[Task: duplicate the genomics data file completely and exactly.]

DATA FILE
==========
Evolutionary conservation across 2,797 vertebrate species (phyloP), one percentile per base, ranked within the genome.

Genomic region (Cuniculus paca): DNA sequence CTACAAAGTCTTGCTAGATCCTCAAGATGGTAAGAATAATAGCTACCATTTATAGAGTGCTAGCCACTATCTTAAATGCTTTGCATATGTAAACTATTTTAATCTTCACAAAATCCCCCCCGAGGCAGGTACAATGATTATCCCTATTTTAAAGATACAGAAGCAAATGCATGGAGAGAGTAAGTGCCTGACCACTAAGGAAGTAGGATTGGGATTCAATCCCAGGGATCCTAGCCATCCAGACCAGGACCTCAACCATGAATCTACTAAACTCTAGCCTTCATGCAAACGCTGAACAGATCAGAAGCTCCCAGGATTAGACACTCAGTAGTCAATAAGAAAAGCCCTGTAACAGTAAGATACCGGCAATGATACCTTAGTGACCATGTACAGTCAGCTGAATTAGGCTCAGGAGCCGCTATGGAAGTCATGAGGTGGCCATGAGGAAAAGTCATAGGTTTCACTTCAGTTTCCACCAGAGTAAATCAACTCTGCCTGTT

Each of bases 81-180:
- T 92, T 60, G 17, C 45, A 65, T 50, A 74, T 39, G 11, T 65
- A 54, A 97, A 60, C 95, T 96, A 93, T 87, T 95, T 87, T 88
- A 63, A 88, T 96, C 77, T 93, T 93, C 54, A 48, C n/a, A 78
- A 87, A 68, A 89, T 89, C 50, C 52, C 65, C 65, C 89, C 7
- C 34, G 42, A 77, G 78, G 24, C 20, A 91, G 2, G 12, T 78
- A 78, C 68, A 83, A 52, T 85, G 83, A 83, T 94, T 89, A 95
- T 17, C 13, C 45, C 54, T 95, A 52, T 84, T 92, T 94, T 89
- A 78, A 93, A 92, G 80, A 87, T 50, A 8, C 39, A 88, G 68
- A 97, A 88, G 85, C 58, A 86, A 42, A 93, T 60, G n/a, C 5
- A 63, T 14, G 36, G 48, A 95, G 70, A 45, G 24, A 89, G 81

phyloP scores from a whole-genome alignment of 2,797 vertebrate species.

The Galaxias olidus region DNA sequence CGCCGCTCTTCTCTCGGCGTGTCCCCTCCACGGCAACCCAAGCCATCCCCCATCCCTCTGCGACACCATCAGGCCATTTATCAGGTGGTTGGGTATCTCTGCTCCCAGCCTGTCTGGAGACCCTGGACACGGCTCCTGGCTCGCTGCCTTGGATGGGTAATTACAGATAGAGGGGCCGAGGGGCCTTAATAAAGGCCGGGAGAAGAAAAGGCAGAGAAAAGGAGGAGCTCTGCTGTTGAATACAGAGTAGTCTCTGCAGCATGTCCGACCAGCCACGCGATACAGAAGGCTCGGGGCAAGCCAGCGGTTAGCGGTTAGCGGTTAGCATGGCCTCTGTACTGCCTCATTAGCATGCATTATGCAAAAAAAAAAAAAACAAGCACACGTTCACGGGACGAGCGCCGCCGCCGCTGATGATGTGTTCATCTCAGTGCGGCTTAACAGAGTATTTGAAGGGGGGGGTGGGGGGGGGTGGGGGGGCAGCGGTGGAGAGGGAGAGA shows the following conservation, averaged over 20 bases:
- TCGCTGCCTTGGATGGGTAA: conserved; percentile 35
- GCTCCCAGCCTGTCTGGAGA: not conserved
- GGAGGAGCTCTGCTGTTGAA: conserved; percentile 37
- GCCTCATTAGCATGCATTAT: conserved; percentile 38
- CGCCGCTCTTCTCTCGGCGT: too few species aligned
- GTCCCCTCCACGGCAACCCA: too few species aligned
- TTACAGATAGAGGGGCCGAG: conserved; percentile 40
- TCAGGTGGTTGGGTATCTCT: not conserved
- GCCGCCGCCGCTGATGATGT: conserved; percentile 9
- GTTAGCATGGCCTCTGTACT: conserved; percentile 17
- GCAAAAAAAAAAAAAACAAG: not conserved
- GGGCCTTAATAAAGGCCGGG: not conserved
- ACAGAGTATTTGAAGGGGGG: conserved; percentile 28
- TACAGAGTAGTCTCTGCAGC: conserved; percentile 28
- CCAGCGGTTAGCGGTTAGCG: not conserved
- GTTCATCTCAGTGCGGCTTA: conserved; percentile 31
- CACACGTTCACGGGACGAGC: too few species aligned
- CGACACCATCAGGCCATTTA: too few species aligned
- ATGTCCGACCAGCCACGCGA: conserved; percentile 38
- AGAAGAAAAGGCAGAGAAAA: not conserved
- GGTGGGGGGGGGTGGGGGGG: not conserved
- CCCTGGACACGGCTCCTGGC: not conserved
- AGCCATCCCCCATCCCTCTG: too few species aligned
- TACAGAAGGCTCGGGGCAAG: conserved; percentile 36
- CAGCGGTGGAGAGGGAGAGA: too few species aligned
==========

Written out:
Evolutionary conservation across 2,797 vertebrate species (phyloP), one percentile per base, ranked within the genome.

Genomic region (Cuniculus paca): DNA sequence CTACAAAGTCTTGCTAGATCCTCAAGATGGTAAGAATAATAGCTACCATTTATAGAGTGCTAGCCACTATCTTAAATGCTTTGCATATGTAAACTATTTTAATCTTCACAAAATCCCCCCCGAGGCAGGTACAATGATTATCCCTATTTTAAAGATACAGAAGCAAATGCATGGAGAGAGTAAGTGCCTGACCACTAAGGAAGTAGGATTGGGATTCAATCCCAGGGATCCTAGCCATCCAGACCAGGACCTCAACCATGAATCTACTAAACTCTAGCCTTCATGCAAACGCTGAACAGATCAGAAGCTCCCAGGATTAGACACTCAGTAGTCAATAAGAAAAGCCCTGTAACAGTAAGATACCGGCAATGATACCTTAGTGACCATGTACAGTCAGCTGAATTAGGCTCAGGAGCCGCTATGGAAGTCATGAGGTGGCCATGAGGAAAAGTCATAGGTTTCACTTCAGTTTCCACCAGAGTAAATCAACTCTGCCTGTT

Each of bases 81-180:
- T 92, T 60, G 17, C 45, A 65, T 50, A 74, T 39, G 11, T 65
- A 54, A 97, A 60, C 95, T 96, A 93, T 87, T 95, T 87, T 88
- A 63, A 88, T 96, C 77, T 93, T 93, C 54, A 48, C n/a, A 78
- A 87, A 68, A 89, T 89, C 50, C 52, C 65, C 65, C 89, C 7
- C 34, G 42, A 77, G 78, G 24, C 20, A 91, G 2, G 12, T 78
- A 78, C 68, A 83, A 52, T 85, G 83, A 83, T 94, T 89, A 95
- T 17, C 13, C 45, C 54, T 95, A 52, T 84, T 92, T 94, T 89
- A 78, A 93, A 92, G 80, A 87, T 50, A 8, C 39, A 88, G 68
- A 97, A 88, G 85, C 58, A 86, A 42, A 93, T 60, G n/a, C 5
- A 63, T 14, G 36, G 48, A 95, G 70, A 45, G 24, A 89, G 81

phyloP scores from a whole-genome alignment of 2,797 vertebrate species.

The Galaxias olidus region DNA sequence CGCCGCTCTTCTCTCGGCGTGTCCCCTCCACGGCAACCCAAGCCATCCCCCATCCCTCTGCGACACCATCAGGCCATTTATCAGGTGGTTGGGTATCTCTGCTCCCAGCCTGTCTGGAGACCCTGGACACGGCTCCTGGCTCGCTGCCTTGGATGGGTAATTACAGATAGAGGGGCCGAGGGGCCTTAATAAAGGCCGGGAGAAGAAAAGGCAGAGAAAAGGAGGAGCTCTGCTGTTGAATACAGAGTAGTCTCTGCAGCATGTCCGACCAGCCACGCGATACAGAAGGCTCGGGGCAAGCCAGCGGTTAGCGGTTAGCGGTTAGCATGGCCTCTGTACTGCCTCATTAGCATGCATTATGCAAAAAAAAAAAAAACAAGCACACGTTCACGGGACGAGCGCCGCCGCCGCTGATGATGTGTTCATCTCAGTGCGGCTTAACAGAGTATTTGAAGGGGGGGGTGGGGGGGGGTGGGGGGGCAGCGGTGGAGAGGGAGAGA shows the following conservation, averaged over 20 bases:
- TCGCTGCCTTGGATGGGTAA: conserved; percentile 35
- GCTCCCAGCCTGTCTGGAGA: not conserved
- GGAGGAGCTCTGCTGTTGAA: conserved; percentile 37
- GCCTCATTAGCATGCATTAT: conserved; percentile 38
- CGCCGCTCTTCTCTCGGCGT: too few species aligned
- GTCCCCTCCACGGCAACCCA: too few species aligned
- TTACAGATAGAGGGGCCGAG: conserved; percentile 40
- TCAGGTGGTTGGGTATCTCT: not conserved
- GCCGCCGCCGCTGATGATGT: conserved; percentile 9
- GTTAGCATGGCCTCTGTACT: conserved; percentile 17
- GCAAAAAAAAAAAAAACAAG: not conserved
- GGGCCTTAATAAAGGCCGGG: not conserved
- ACAGAGTATTTGAAGGGGGG: conserved; percentile 28
- TACAGAGTAGTCTCTGCAGC: conserved; percentile 28
- CCAGCGGTTAGCGGTTAGCG: not conserved
- GTTCATCTCAGTGCGGCTTA: conserved; percentile 31
- CACACGTTCACGGGACGAGC: too few species aligned
- CGACACCATCAGGCCATTTA: too few species aligned
- ATGTCCGACCAGCCACGCGA: conserved; percentile 38
- AGAAGAAAAGGCAGAGAAAA: not conserved
- GGTGGGGGGGGGTGGGGGGG: not conserved
- CCCTGGACACGGCTCCTGGC: not conserved
- AGCCATCCCCCATCCCTCTG: too few species aligned
- TACAGAAGGCTCGGGGCAAG: conserved; percentile 36
- CAGCGGTGGAGAGGGAGAGA: too few species aligned